At a time when we are marking our first anniversaries of going into lockdown in the UK, historians and history students are no longer strangers to the vagaries of studying and researching history almost fully online. As collection professionals, we have tried to offer support with our knowledge of library and digital resources. To help those struggling to find resources Senate House Library and the Institute of Historical Research (IHR) joined up to start holding online sessions. The sessions have now become a small series of online events where we explore a different topic and theme within history and give advice on how to do your own research into them.


Researching British History online

In October 2020, for the start of the new academic year, the IHR hosted the online event called “Researching British History Online”. The session was specifically designed to support research remotely when access to collections was still very limited due to Covid-19 restrictions. It featured essential online resources for British history, such as the Bibliography of British and Irish History (BBIH) and British History Online (BHO). It also presented digital resources available at Senate House Library and the IHR Library, which were either accessible with a library membership or completely free. The presenters compiled a resource list of further recommendations for online research into British history and the recording of the event was made freely available. Both can now be found in the IHR Events Archive.


Researching North American history

The first event spawned its second installment called “Researching North American History”, which was hosted by Senate House Library in March 2021. The session was introduced by Dr Sarah S. Dunstan, Leverhulme Early Career Fellow at the School of History, Queen Mary, University of London. She provided insight into her own research process for the book “Race, Rights and Reform” on the transatlantic connections across the U.S. and the French Empire in the black struggles for rights and citizenship during the 20th century. After the introduction, librarians at Senate House Library and the IHR and the editors of BBIH and BHO gave advice on how attendees could search for resources on North American history, including Canada, the U.S. and the Caribbean. Attended by researchers from the UK and abroad, the session proved useful to those writing essays and dissertations and even an attendee’s research into their own family history. The recording of the session was made available on Senate House Library’s YouTube channel and, like after the previous session, attendees were sent a resource list.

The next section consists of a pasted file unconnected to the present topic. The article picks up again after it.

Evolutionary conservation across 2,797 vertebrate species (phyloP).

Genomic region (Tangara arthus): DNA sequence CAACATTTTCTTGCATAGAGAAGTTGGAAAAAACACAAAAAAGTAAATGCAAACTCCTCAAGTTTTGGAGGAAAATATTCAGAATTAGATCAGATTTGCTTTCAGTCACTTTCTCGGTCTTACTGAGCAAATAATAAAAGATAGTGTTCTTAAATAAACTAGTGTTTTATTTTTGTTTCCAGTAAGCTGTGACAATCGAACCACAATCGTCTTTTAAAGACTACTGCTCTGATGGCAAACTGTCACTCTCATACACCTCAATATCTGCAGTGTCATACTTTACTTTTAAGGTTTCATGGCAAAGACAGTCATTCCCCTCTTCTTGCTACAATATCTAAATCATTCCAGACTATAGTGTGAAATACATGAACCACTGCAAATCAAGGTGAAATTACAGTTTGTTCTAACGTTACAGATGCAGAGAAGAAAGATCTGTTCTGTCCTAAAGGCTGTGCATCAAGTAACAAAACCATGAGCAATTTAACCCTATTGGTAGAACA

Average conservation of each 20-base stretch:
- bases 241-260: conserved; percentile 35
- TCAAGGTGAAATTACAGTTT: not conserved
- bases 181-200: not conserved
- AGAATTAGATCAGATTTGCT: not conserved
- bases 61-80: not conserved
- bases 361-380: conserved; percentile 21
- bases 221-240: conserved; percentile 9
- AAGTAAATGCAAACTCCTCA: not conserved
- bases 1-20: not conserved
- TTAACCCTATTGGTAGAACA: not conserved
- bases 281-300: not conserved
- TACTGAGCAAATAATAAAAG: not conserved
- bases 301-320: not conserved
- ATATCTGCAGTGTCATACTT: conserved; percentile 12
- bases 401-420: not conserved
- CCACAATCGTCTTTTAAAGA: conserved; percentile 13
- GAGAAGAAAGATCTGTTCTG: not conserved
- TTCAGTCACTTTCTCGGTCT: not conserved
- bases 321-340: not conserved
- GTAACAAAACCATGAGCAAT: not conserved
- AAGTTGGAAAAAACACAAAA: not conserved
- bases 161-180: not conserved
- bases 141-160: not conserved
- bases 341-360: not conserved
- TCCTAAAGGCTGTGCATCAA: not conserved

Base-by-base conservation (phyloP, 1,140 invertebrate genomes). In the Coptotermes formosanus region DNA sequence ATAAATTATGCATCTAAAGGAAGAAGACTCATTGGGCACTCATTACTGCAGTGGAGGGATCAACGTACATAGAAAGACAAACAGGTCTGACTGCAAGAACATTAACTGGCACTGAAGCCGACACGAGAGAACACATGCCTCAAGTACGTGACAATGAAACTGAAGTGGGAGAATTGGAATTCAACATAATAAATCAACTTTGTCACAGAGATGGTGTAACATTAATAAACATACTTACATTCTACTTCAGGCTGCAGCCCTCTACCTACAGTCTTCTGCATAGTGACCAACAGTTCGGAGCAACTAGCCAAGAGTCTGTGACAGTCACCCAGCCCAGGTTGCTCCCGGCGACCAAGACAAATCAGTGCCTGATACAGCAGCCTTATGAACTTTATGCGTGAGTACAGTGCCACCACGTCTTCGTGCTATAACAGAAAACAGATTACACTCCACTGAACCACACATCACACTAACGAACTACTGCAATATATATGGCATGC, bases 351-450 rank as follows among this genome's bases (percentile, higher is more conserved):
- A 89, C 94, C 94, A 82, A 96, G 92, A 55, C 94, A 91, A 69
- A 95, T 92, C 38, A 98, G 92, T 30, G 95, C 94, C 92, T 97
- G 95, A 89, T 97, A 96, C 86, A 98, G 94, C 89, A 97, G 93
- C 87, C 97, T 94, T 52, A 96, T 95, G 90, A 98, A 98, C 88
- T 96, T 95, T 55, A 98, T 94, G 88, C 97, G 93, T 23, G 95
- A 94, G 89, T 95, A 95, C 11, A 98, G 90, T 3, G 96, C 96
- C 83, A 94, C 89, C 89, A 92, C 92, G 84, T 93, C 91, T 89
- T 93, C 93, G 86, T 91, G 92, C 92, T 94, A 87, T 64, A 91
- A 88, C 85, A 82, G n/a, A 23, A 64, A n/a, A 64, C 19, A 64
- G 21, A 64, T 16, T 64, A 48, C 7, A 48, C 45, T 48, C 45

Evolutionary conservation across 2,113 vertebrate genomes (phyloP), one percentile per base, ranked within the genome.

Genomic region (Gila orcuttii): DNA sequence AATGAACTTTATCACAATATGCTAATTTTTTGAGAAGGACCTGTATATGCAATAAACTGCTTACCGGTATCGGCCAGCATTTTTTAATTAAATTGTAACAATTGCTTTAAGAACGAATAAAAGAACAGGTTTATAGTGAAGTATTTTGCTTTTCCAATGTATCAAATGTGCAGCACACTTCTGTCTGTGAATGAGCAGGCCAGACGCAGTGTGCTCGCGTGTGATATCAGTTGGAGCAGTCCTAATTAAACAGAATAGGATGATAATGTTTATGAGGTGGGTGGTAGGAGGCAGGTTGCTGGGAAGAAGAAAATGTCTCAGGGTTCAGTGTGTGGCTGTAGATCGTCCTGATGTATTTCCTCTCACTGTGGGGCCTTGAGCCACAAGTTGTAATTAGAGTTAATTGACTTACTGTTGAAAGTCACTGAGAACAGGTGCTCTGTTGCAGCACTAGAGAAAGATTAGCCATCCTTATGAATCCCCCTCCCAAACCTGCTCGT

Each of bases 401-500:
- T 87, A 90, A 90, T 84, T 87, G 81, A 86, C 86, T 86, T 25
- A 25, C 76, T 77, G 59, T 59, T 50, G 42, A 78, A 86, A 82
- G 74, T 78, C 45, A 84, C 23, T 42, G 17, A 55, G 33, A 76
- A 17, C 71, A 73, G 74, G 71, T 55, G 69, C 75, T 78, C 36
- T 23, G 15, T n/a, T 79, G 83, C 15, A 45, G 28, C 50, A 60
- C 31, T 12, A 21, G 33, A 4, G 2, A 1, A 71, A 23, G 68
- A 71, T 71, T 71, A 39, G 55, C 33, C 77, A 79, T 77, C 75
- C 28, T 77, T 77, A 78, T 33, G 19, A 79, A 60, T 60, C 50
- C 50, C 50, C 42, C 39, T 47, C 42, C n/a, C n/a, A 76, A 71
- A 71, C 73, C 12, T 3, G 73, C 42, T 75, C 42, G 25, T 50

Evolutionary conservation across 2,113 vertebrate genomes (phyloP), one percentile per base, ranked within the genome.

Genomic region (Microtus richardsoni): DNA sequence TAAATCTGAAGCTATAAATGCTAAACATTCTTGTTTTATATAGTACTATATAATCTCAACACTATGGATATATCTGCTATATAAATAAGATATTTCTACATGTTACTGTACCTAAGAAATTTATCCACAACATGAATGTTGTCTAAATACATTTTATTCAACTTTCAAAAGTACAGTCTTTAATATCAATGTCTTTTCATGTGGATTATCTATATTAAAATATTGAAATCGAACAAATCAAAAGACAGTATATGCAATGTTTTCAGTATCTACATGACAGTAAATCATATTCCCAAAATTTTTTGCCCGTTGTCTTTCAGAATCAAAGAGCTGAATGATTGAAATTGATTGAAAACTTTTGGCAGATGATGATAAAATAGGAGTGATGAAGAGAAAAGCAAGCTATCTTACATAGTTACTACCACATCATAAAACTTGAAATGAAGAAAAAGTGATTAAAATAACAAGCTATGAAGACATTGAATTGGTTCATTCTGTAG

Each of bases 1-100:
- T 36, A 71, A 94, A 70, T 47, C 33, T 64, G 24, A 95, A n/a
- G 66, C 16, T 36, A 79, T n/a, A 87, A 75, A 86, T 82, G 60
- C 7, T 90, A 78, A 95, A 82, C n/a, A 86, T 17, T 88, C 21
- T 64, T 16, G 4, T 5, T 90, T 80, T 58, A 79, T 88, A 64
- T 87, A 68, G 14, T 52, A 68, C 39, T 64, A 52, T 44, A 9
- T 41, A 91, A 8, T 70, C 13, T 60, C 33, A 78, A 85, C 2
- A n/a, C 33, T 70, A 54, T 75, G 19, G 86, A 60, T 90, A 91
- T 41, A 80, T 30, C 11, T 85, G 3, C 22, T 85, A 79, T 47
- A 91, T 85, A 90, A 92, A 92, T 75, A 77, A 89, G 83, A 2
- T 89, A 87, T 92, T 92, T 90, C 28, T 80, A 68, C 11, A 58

More online sessions coming soon…

Organising these collaborative sessions between librarians, digital editors and academics from across the University of London has been very rewarding. The events showed how crucial expertise from librarians and editors of digital resources was in helping attendees navigate their new research environments. We were really pleased to be able to reach out to a new online audience and to open up new paths for researching history in a year that has been so difficult for many students and researchers. Even as lockdown eases slowly but surely, we are looking forward to creating more online sessions like these.

This post was written by Argula Rublack, Academic Librarian (History) at Senate House Library, University of London.